Changing outlook offers more options

Gregory A. Kompes

Gregory A. Kompes

Throughout history, the Gay, Lesbian, Bisexual, and Transgendered (GLBT) community has included world leaders, artists, business moguls, sports figures and countless citizens, including local activists, politicians, and community members living and enjoying their gay lives. At an online encyclopedia of gay, lesbian, bisexual, transgender, queer culture, one can meet many community members who have had an impact on three centuries of western culture, science and society.

America seems to be evolving daily into a more gay-friendly place. Cities and towns, big and small, are recognizing the need to encourage and cater to their diverse populations, and the GLBT community is often the creative core.

Gay-friendly elected officials are changing laws and attitudes at all political levels. New GLBT publications, groups, and events are premiering every day, and an increasing number of employers offer domestic partner benefits.

With these shifting and encouraging attitudes, it may be easier to live one’s life as an openly gay person in America. As more people continue to come out the closet, more attitudes will shift. Who is leading all this change? Those in the middle, pursuing normal, gay-friendly lives, are really the greatest activists of all. When people know someone who is gay, it’s difficult to promote hate.

Whether one chooses to move to an American gay mecca, or turn one’s current hometown into a gay-friendly place, it’s important to know that one is not alone. It’s been a rite of passage for young GLBT community members to leave their hometowns for larger cities in order to come out. Big cities, like Los Angeles, New York, Dallas, San Francisco and Chicago, make transition out of the closet easier. These cities provide large gay communities and diverse environments where a person can literally get lost in the crowds. Big cities provide a sense of safety in numbers.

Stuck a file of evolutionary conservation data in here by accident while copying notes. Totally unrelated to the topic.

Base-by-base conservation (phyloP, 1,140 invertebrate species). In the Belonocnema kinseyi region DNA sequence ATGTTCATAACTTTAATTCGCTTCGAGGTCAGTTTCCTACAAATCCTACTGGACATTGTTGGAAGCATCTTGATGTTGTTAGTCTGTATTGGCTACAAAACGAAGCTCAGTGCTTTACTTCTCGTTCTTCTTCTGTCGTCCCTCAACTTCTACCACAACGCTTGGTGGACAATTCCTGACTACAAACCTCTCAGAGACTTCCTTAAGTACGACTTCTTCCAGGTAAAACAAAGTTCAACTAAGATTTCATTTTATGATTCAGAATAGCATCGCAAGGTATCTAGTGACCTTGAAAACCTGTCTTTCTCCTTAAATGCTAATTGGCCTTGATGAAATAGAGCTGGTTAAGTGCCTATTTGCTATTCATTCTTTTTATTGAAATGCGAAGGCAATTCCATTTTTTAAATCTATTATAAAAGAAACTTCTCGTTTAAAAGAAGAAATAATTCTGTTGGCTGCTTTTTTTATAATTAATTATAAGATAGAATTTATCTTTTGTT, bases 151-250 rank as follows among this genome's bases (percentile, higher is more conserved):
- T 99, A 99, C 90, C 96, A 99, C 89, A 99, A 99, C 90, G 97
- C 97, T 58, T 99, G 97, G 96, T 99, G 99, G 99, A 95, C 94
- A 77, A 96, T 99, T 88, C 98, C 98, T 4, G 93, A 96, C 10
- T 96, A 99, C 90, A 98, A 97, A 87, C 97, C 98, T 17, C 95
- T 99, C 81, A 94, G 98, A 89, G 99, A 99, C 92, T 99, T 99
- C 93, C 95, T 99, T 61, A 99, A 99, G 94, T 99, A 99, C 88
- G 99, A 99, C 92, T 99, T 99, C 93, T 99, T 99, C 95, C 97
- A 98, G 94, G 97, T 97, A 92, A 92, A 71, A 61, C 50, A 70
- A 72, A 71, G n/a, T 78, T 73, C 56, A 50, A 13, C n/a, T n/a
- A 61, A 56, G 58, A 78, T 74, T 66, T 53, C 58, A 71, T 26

Large communities also offer formal support systems through gay and lesbian community centers, organized sports and recreational groups and social clubs. The big gay-ghetto or gay mecca provides dwellers and visitors a safety net as they explore and grow through self-discovery.

Don’t rule out smaller towns becoming gay friendly places. As America’s economy continues to shift to creative, high-tech personal services and entrepreneurial start-ups, it is becoming understood that creating and supporting a gay-friendly, diverse community supports economic growth. Smaller cities and towns have begun to actively court the GLBT community. They don’t want to lose their creative, diverse work force to the big cities, but instead hope to draw creative companies to their own.

The current debate about legalizing same-sex marriage is the latest request by the GLBT community for equality. It’s the latest sign that the community and its members are just like everyone else. This position may be the most threatening to conservative society. That realization, that the community is like the majority, that members love and need support just like everyone else, is the greatest realization the community can share with society and the world at large.

With this realization comes the need for emotional support. If one is spiritually inclined, one has many gay-friendly options. The first is traveling one’s own path of spiritual self-discovery by reading any of the thousands of texts on the subject. Another choice is to join a group that promotes and supports the spiritual choice one has made without being judged.

As one travels the path to an increasingly gay-friendly life, he or she should take advantage of all the opportunities, groups and support systems available. If one can’t find an organization, he or she can start a group or organization. Others will follow if one chooses to lead. One is not alone.